A top campaign adviser to Naftali Bennett suggested in an interview on US television on Sunday night that Bennett has evolved beyond his past inflammatory comments, and will continue to do so when he becomes prime minister.
George Birnbaum, a US political consultant and strategist who worked for Bennett’s campaign ahead of the 2021 Israeli national election, appeared on “The Mehdi Hasan Show” on MSNBC to discuss Bennett’s expected ascension to the Prime Minister’s Office.
The Knesset will vote by June 14 on whether to approve the new eight-party coalition that would remove Prime Minister Benjamin Netanyahu from power. The prospective government would see Bennett serve as prime minister for two years, followed by Yesh Atid leader Yair Lapid.
Questioned by Hasan about Bennett’s past rhetoric and his strong opposition to a Palestinian state, Birnbaum said he expects that, as prime minister, Bennett will adopt a more moderate approach.
“He certainly has been very hawkish in the past,” Birnbaum said, “but I’ve seen him evolve as a leader, as a politician, as a man, and I think the weight of leading a country like Israel is on his shoulders, he’s feeling it, and I think he’s going to be very responsible.”
Birnbaum, who previously worked for Prime Minister Benjamin Netanyahu and once served as his chief of staff, compared Bennett to former prime minister Ariel Sharon, a hawk and strong settlement supporter who later orchestrated the 2005 disengagement from Gaza.
“Rhetoric is easy when you’re not in power. It’s a little bit different when you have to govern, and you do now have the weight of people’s lives on your shoulders, the decision-making power to either promote peace or promote war,” Birnbaum said.
Hasan asked Birnbaum about Bennett’s history of remarks about Palestinians, including past comments to Joint List MK Ahmad Tibi that “when you were still swinging from trees, we had a Jewish state here.”
In response, Birnbaum pointed to Bennett’s agreement to serve in a coalition alongside Mansour Abbas, head of the Islamist Ra’am Party.
“Both of them had to put the interests of the State of Israel ahead of their own personal interests,” said Birnbaum. “I’m hopeful, given the fact that Naftali Bennett has been put in this position, that he’s now sitting in a coalition with Mansour Abbas — that the two of them will be talking to each other, they’ll be working together, they’ll be getting to know each other — that will help Naftali Bennett evolve as a person, as a leader, and give hope both to the Jews and the Palestinians living in the region.”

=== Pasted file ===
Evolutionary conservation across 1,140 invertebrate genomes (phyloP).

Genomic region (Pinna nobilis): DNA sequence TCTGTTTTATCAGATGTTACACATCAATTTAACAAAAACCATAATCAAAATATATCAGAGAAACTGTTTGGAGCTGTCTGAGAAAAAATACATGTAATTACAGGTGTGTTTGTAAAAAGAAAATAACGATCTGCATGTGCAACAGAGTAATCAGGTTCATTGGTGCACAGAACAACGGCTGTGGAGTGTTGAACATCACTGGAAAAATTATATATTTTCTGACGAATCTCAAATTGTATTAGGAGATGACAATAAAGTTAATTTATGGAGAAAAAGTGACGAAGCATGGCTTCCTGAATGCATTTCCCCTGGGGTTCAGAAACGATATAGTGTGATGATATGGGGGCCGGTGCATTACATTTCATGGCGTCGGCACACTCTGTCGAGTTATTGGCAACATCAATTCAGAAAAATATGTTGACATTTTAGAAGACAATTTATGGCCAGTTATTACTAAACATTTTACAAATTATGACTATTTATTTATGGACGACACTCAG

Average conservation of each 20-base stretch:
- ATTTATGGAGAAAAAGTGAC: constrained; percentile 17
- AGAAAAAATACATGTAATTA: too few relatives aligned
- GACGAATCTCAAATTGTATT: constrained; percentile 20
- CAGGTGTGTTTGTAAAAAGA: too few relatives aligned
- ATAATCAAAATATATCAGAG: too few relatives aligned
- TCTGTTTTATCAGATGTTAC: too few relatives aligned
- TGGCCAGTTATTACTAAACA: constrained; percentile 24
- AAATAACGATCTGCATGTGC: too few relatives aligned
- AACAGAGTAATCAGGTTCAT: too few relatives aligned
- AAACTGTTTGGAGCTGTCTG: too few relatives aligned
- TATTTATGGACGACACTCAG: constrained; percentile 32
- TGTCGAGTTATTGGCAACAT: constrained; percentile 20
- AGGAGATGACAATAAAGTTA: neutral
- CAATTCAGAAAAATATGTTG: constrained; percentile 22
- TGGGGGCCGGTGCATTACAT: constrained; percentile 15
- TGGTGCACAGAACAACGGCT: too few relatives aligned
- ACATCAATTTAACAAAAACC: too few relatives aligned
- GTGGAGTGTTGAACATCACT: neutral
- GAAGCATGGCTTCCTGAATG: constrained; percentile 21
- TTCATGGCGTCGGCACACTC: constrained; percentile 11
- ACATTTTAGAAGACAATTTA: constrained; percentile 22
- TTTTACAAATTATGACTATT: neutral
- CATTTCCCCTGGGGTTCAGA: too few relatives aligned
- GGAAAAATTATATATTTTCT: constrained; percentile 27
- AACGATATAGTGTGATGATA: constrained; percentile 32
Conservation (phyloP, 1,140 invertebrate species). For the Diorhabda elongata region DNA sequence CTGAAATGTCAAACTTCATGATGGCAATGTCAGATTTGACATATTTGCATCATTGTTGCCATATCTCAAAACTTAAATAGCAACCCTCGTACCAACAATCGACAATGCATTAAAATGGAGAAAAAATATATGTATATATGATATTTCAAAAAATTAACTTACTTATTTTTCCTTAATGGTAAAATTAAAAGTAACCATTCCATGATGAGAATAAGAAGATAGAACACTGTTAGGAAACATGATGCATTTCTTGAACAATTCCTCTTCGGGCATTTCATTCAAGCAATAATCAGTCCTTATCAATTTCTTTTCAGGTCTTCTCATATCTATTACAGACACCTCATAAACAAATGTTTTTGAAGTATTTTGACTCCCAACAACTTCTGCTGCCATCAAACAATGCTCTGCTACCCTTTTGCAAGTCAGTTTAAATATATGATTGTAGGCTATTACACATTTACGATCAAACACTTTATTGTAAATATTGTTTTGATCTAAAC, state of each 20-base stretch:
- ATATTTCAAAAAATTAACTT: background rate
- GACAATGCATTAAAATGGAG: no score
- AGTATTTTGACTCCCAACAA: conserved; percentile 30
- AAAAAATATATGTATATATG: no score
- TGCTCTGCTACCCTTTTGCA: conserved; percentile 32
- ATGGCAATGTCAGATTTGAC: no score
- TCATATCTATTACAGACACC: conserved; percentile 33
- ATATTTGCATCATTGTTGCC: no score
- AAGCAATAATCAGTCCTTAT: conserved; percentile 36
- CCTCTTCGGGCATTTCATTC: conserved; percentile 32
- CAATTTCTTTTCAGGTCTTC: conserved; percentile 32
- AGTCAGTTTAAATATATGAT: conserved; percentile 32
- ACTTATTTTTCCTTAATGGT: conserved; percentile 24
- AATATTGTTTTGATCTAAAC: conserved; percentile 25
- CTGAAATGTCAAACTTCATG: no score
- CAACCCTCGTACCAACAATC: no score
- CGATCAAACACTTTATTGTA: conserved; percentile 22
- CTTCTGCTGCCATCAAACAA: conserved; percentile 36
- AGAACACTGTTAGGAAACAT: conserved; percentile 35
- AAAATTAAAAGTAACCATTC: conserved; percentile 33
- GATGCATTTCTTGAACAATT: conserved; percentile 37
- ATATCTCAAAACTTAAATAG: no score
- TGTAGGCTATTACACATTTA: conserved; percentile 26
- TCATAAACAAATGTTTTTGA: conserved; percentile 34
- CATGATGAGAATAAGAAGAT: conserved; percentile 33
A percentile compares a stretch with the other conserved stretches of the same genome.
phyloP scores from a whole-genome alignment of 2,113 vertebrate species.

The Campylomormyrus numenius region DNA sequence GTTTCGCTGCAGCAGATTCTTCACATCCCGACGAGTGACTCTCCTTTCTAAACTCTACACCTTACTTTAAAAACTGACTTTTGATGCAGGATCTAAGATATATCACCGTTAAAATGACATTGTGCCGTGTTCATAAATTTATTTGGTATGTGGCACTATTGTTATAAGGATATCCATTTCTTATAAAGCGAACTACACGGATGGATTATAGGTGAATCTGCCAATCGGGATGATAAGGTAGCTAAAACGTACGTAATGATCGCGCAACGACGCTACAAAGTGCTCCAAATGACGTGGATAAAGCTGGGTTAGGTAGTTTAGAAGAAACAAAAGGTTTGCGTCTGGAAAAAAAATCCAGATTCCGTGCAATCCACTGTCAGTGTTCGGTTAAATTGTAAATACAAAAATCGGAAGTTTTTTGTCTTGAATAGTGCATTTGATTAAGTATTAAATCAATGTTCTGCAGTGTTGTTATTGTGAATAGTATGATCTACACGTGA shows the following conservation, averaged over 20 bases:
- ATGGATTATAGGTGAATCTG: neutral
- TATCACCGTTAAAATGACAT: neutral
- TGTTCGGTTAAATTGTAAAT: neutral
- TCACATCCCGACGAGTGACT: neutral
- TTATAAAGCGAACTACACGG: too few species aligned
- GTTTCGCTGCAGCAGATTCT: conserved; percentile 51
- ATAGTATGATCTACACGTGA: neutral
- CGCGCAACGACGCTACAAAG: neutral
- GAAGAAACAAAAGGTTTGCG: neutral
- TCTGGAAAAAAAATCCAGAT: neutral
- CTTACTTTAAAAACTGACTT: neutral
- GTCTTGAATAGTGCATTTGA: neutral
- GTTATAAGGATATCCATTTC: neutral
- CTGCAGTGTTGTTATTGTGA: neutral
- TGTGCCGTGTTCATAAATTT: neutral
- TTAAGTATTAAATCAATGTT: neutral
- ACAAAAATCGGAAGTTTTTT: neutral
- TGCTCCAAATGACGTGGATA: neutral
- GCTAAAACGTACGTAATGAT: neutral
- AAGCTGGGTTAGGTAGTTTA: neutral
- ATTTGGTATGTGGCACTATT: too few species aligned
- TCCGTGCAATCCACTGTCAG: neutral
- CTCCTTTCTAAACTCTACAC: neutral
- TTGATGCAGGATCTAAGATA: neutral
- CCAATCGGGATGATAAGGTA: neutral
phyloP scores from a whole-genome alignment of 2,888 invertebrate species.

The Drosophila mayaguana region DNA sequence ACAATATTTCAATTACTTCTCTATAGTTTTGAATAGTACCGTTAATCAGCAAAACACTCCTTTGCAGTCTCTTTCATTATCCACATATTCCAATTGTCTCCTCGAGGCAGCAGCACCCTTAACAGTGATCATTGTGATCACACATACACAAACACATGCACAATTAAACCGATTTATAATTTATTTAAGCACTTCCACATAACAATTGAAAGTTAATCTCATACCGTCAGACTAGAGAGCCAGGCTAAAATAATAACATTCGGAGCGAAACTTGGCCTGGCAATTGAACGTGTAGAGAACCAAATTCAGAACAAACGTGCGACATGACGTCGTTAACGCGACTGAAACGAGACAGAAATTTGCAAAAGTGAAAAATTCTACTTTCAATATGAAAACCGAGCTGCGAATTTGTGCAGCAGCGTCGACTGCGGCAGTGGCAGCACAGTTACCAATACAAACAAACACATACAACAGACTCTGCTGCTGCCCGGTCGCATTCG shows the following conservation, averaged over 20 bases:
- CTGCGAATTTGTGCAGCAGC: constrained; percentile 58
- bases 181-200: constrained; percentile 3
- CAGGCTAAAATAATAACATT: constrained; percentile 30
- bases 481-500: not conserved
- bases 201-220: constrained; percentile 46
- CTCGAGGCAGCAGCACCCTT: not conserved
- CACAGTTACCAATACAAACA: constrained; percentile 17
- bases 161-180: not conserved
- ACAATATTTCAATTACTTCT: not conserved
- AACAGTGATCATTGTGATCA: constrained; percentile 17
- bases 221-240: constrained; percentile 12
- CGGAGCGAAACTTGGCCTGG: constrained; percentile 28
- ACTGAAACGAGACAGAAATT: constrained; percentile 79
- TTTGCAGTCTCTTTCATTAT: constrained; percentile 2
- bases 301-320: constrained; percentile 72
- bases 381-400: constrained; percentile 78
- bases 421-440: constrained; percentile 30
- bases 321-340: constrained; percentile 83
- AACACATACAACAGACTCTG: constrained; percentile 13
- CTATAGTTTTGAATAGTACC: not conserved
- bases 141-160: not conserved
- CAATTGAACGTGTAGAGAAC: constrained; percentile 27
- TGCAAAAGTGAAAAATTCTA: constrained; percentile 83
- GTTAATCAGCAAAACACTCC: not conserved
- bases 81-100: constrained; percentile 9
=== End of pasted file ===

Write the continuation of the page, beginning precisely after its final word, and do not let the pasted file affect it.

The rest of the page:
Asked about the possibility of a two-state solution, Birnbaum said it was not something he had discussed with Bennett over the past year. But he suggested a “change in the status quo” was a possibility.
“If you have a government that is made up of such a broad ideology that this government will be made of, that there should be hope for both Jews and Palestinians that there can be a change in the status quo, however you characterize that status quo.”
But Bennett loyalists in Israel have pushed back against the suggestion that the prime minister-designate’s positions or policies will change once he is in office.
In an interview with Ynet on Monday, Yamina MK Matan Kahana — who is expected to serve as religious services minister in the next government — said Bennett’s views are not flexible.
Kahana noted that the incoming coalition is made up of “right, center and left,” but added that: “none of the sides can take their ideology to the extreme. The status quo on a lot of issues will probably remain.” Kahana added that “things that haven’t been solved in 73 years probably won’t be solved in the next government.”
In an official response, the Yamina party claimed that Birnbaum’s comments “were his own opinion and made in his name only. He no longer advises us. Bennett’s values remain and will remain as they are.”
However, Birnbaum was spotted meeting with Yamina No. 2 Ayelet Shaked in the Knesset on Monday.
Bennett is widely expected to be sworn in as prime minister, once a vote on the incoming coalition is held in the Knesset. Knesset Speaker Yariv Levin formally notified the parliament on Monday that Lapid had succeeded in forming a new power-sharing government, but did not give a date for the swearing-in, which must by law take place no later than June 14.
The new eight-party coalition that would oust Netanyahu’s current transitional government is set to hold a razor-thin majority of 61 lawmakers out of the Knesset’s 120, meaning that the defection of a single lawmaker could thwart it.